Some people think that the problem with America is that not enough people and institutions are failing. Lou Holtz, the former football coach turned ESPN analyst, indicated that this shortage of failure might impel him to run for Congress. “There are no winners and losers,” he told the Wall Street Journal. “Everybody gets a trophy.”
Don’t worry, coach! There are plenty of losers in the business world. Chapter 11 bankruptcy filings rose 69 percent in the 12 months ended March 31, 2009, from the prior year. Through mid-July, according to Standard & Poor’s, there were 130 corporate defaults in the United States, up sharply from 2008.
Businesses fail for lots of reasons: technological change, paradigm shifts, tough competitors, fraud, flawed strategy, and bad luck. In most instances, the failure can be attributed to the fact that the company had the wrong business plan for the climate in which it operated. But this year, there’s a new excuse for failure. Companies are going under not out of any fault of their own, but because of a faceless force that everybody hates: finance. There are no bad businesses or managers. Just bad balance sheets.
After Creative Scrapbooking filed for bankruptcy late last year, company President Asha Morgan Moran told Minnesota Public Radio: “Our balance sheet had gotten out of wack. We have a very good business with a bad balance sheet.” When clothing retailer Eddie Bauer filed for bankruptcy in June 2009, President and CEO Neil Fiske proclaimed that “Eddie Bauer is a good company with a great brand and a bad balance sheet.” Of Six Flags, the long-struggling amusement park company, CreditSights analyst Christopher Snow said, “It is a good business with a bad balance sheet; what we have seen is that, surprisingly, they have held up relatively well given what is going on in the economy.” The company filed for Chapter 11 in mid-June. EuroMoney magazine dubbed Premier Foods “the classic good business with a bad balance sheet.”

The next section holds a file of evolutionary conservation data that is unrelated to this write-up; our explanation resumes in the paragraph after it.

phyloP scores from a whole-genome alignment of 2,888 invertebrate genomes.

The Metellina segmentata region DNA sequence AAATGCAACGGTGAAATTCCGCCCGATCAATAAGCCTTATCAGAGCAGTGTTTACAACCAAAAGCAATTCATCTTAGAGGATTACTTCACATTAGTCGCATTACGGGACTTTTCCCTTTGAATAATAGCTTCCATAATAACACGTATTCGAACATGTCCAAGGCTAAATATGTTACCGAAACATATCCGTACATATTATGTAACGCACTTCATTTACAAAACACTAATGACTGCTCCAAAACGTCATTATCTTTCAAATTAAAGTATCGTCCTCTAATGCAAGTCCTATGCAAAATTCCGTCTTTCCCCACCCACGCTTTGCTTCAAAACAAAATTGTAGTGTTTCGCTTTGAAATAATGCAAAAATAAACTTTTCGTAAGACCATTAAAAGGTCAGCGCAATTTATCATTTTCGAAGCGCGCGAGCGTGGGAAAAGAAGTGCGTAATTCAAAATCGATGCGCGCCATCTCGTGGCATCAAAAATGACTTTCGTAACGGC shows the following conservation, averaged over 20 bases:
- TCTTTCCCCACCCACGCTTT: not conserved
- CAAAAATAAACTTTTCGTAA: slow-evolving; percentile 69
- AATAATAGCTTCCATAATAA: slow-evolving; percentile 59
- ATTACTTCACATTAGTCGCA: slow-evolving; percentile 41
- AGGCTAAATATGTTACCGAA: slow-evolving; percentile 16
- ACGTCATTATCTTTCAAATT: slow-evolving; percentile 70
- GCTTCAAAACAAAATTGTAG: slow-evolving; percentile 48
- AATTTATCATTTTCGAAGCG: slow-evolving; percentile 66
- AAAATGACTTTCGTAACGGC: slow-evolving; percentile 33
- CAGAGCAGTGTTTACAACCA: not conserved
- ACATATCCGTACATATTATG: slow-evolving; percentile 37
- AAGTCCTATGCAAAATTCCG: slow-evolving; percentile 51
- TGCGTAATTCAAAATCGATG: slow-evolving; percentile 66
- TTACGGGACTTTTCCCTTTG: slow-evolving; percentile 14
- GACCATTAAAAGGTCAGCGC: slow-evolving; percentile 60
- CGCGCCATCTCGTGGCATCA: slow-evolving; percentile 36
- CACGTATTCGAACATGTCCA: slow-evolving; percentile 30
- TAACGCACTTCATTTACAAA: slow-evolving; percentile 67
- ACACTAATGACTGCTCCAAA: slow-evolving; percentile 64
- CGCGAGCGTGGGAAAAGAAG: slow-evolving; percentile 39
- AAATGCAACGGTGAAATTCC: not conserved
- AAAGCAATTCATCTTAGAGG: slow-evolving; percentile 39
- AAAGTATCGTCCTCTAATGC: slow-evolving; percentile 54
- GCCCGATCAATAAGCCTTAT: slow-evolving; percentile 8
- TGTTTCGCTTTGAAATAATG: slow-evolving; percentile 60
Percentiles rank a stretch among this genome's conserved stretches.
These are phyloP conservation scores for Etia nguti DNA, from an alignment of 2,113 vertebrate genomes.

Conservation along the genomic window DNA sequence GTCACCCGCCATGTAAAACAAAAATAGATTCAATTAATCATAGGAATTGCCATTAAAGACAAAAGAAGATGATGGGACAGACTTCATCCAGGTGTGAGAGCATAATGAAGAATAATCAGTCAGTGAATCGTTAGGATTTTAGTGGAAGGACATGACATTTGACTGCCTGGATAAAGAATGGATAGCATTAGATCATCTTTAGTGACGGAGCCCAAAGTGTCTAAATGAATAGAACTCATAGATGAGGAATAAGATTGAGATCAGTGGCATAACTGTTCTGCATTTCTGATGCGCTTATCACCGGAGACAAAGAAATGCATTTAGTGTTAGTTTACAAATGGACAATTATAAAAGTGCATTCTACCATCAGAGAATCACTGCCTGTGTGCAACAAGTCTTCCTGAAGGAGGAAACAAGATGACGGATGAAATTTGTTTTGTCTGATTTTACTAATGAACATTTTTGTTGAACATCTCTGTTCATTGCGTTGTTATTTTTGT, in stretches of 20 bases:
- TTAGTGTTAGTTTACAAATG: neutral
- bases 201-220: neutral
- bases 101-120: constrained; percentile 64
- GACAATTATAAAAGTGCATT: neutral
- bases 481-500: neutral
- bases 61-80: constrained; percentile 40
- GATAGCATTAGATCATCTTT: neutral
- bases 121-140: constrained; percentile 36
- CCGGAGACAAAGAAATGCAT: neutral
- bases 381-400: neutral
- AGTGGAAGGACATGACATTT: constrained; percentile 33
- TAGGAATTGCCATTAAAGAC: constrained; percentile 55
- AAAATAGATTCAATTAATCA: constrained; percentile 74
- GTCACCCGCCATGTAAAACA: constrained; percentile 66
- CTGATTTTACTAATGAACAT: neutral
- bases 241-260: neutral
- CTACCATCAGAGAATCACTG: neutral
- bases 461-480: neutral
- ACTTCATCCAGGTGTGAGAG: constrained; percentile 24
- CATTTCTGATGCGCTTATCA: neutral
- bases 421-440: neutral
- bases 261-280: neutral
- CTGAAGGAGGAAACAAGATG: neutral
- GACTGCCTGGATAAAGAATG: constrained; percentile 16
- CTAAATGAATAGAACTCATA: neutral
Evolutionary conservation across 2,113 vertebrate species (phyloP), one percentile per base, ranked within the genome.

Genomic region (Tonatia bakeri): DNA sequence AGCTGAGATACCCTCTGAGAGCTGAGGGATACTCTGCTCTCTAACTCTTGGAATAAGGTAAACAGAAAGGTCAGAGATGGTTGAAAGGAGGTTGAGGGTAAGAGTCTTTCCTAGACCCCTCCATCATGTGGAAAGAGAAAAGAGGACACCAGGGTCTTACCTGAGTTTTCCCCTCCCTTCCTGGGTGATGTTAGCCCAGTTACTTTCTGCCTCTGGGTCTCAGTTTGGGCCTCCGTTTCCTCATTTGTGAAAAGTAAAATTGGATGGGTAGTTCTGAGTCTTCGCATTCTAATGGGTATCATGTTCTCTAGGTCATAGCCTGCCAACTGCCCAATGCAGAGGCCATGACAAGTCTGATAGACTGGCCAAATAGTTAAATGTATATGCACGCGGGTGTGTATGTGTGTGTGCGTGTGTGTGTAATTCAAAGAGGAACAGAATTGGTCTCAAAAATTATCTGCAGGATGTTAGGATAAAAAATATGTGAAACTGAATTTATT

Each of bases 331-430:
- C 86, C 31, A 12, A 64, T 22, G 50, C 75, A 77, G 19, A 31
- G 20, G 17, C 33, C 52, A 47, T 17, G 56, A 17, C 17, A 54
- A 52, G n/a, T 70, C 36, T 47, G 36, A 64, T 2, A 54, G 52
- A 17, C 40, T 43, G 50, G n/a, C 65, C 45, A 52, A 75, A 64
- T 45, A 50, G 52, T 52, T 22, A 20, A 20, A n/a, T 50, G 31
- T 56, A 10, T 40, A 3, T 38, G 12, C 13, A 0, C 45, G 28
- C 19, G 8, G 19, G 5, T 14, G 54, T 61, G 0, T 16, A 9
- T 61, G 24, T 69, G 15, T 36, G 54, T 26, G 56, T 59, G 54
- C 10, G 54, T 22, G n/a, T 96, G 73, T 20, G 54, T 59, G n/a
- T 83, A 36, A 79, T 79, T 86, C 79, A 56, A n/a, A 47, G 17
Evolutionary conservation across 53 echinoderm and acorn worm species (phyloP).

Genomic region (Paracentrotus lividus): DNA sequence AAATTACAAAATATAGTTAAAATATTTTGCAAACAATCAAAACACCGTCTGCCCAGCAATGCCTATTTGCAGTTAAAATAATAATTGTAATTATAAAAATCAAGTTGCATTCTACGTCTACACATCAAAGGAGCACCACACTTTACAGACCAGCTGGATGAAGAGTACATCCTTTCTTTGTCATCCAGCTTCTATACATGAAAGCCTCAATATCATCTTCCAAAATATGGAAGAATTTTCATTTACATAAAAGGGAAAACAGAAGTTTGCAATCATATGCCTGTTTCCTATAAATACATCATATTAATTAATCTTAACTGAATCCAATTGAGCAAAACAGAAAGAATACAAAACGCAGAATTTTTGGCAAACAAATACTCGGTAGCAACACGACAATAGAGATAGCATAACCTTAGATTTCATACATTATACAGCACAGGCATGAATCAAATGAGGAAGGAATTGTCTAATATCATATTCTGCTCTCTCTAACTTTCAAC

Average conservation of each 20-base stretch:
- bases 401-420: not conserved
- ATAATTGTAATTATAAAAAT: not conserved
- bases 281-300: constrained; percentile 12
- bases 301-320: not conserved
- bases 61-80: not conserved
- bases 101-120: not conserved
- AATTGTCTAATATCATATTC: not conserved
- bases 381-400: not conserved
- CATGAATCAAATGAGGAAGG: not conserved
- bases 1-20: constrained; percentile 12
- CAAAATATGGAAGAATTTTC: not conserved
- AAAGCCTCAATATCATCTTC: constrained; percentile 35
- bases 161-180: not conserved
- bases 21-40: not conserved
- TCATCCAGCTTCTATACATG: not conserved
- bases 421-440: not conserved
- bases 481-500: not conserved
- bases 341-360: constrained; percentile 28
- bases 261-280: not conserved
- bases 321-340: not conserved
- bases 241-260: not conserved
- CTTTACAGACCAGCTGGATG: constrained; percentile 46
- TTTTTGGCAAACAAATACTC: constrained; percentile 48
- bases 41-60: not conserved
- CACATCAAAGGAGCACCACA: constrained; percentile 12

Part of this is typical CEO rah-rahness. Whether you’ve just been hired for a turnaround, or have been at the helm for two decades, or have just acquired a company out of bankruptcy, it’s counterproductive for a CEO to announce that the company has foundered for a good reason, or that customers hate its products, or that the staff is third-rate.
But this balance-sheet excuse just doesn’t hold water. The Minnesota Public Radio article about Creative Scrapbooking, whose business model revolves around the sale of materials for creative scrapbooking, notes that the employee-owned company spent lots of money buying back stock from employees who quit (to cash out) or who were laid off. And sales had been falling since 2004. Was this a “bad balance sheet”? Or poor human resources management and retailing?
Six Flags was saddled with debt before Daniel Snyder, the wunderkind owner of the Washington Redskins, acquired it. New management’s efforts to clean up the parks and attract new sponsors were snuffed out by a high debt load. Six Flags may have been unsalvageable. But Snyder didn’t take the necessary steps—injecting more capital, paying down debt more quickly—that would have given the turnaround strategy time to work.
Like Six Flags, clothing retailer Eddie Bauer was forced to file for bankruptcy because of unsustainable debts. In 2008, its quarterly interest bill amounted to about $7 million, not a huge amount. But Eddie Bauer’s retail operations weren’t generating enough cash to pay its operating expenses and cover the debt. If you earn $400,000 a year, it’s easy to stay current on a $500,000 mortgage. If you make only $40,000, not so much.
The balance sheet can’t be divorced from the underlying business. Any business plan has to take into account the ability of a company to service its debt, just as any household’s budget plan has to take into account the ability to stay current on the mortgage. If the enterprise is managed in such a way that it falls behind on payments, perhaps there was something wrong with the way it was managed. Iceland sustained an admirable quality of life through the use of debt that it couldn’t service. Is that a case of a good country with a bad balance sheet? Or of a poorly managed economy? Many builders overpaid for lots, borrowed money to build high-end homes with fancy finishes, and then failed when buyers didn’t materialize. Are they good builders with bad balance sheets? Or did they misread the market?
What’s more, during the credit boom, there were plenty of occasions when the balance sheet was the business plan. When private-equity firms bought companies, they didn’t always pursue returns by coming up with better long-term plans to make widgets, sell mattresses, or run hotels. No, they figured they could use the acquired company’s balance sheet to engineer short-term gains by, for example, having the company issue bonds and pay its owners a big dividend. Many publicly held companies have used cash to buy back stock rather than to invest in new businesses or to save for a rainy day.
Balance sheets are tools, not people or forces of nature. And a good craftsman never blames his tools.